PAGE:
Dionysus’s Descent Into Hades In The Frogs

The Frogs is my favorite of Aristophanes’s comedies. It is the only Aristophanean comedy to feature a god at the beginning -Dionysus, the god of the theatre, and his slave Xanthias. As they walk, Xanthias is meta-textually concerned with telling jokes that will make the audience laugh, and laughter presupposes some kind of suffering, though the reverse is not true. Xanthias is concerned with the right kind of comedy while Dionysus is concerned with the right kind of tragedy.

They arrive at the house of Herakles, humorously disguised in a lion’s skin and women’s clothes (accidentally). In foreshadowing of Shakespeare’s Falstaff, Dionysus has been fighting in naval warfare, where he read Euripides’s Andromeda (now lost) and he longs to bring the poet back from the dead (Euripides had recently died). Herakles suggests bringing back Sophocles, but Dionysus rejects this as Sophocles is too moderate and even-tempered, but Euripides is a scoundrel for departing his city. Herakles is sobriety, against Dionysus’s drunken infatuation.

Dionysus gets to the point of his visit: he needs guidance on the best (meaning softest and easiest) route to Hades, since Herakles is one of the few mortals to survive and return from the venture. Xanthias will carry his bags into Hades. Perhaps Dionysus’s softness underlies his love of Euripides. Herakles tries to dissuade him with three options of suicide, then tells him of the great lake which Charon will ferry as well as the beasts and sewage and sufferers. Dionysus departs dressed as Herakles so as to pass through Hades better. Dionysus listens to his slave Xanthias when he prefers not to embark on the journey to Hades, however when he speaks to a corpse already headed to Hades about joining him instead, the corpse demands high payment, and thus Xanthias sensibly joins his master and friend.

In allusion to Odysseus, Aeneas, Orpheus, and Theseus, Dionysus ventures down to Hades. They arrive at the great lake and Charon ferries disguised Dionysus across, but not Xanthias, as a slave per Athenian customs. He must walk around the lake. Apparently customs remain the same as above so below in Hades. A chorus of frogs annoys Dionysus across the lake. Passing through the terrors and the initiated at Eleusis, they arrive at Pluton’s gate. They are welcomed into Persephone’s home, but the wily Dionysus trades Herakles costumes with his slave Xanthias, after realizing Herakles was most unwelcome in Hades. Nevertheless, Dionysus is beaten -whipped like a slave.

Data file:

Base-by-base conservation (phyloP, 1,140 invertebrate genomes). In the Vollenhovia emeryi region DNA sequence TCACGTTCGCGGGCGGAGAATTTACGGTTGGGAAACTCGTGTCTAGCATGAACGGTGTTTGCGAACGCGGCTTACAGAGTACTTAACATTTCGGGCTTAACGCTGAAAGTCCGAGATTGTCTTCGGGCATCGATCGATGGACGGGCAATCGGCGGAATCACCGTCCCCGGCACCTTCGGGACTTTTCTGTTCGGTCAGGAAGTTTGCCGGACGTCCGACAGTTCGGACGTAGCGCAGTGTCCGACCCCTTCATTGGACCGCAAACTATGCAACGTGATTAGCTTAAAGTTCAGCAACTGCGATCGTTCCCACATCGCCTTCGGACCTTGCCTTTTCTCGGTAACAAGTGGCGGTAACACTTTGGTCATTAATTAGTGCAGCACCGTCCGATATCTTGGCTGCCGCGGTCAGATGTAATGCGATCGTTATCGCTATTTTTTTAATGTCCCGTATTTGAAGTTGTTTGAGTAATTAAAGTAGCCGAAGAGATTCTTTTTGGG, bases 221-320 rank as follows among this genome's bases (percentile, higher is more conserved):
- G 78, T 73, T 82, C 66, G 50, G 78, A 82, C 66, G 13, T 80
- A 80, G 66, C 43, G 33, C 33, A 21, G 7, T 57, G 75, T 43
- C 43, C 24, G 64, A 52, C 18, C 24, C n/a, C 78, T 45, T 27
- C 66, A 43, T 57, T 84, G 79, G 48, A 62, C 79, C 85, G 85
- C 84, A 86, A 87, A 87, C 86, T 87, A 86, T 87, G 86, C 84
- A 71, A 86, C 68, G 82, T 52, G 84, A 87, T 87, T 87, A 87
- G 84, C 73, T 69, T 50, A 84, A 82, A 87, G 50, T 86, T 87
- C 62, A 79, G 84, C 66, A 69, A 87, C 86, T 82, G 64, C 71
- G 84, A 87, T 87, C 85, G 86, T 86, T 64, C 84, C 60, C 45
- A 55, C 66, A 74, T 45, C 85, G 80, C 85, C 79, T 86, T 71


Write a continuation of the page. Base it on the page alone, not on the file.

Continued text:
He learns that Aeschylus and Euripides are engaged in a competition for a throne near Pluton in Hades. Aeschylus originally held the throne, but once Euripides came to Hades, he started impressing the rabble with his tricks. Aeschylus is noted for his gigantic grandeur and fury, while Euripides is noted for his sharp-tongued wit and envy. Eventually, Dionysus must decide who is the superior poet to bring back to Athens, and he surprisingly chooses Aeschylus. Aeschylus wins after criticizing Euripides’s atheism, upon which the foundation for swearing oaths in society is not possible. Recall, there are several oaths broken by Dionysus throughout the play, including the promise of bringing Euripides back from Hades.

The play is a kind of education of Dionysus (Aristophanes’s teacher), moving from his admiration for Euripides to a reborn preference for Aeschylus. His tastes change in the play, and thus Aristophanes is hopeful about the edifying, or rather perhaps corrective effects of the theatre. Dionysus can be changed, and he can help support the just city, and its oath-swearing. His decision is guided by the blunder of having traveled to Hades in the first place, but this blunder may yield fruitful consequences.

These notes have been heavily influenced by Leo Strauss’s book, Socrates and Aristophanes.

For this reading I used the Loeb Edition translated by Jeffrey Henderson.

Leave a Reply

Fill in your details below or click an icon to log in:

WordPress.com Logo

You are commenting using your WordPress.com account. Log Out /  Change )

Facebook photo

You are commenting using your Facebook account. Log Out /  Change )

Connecting to %s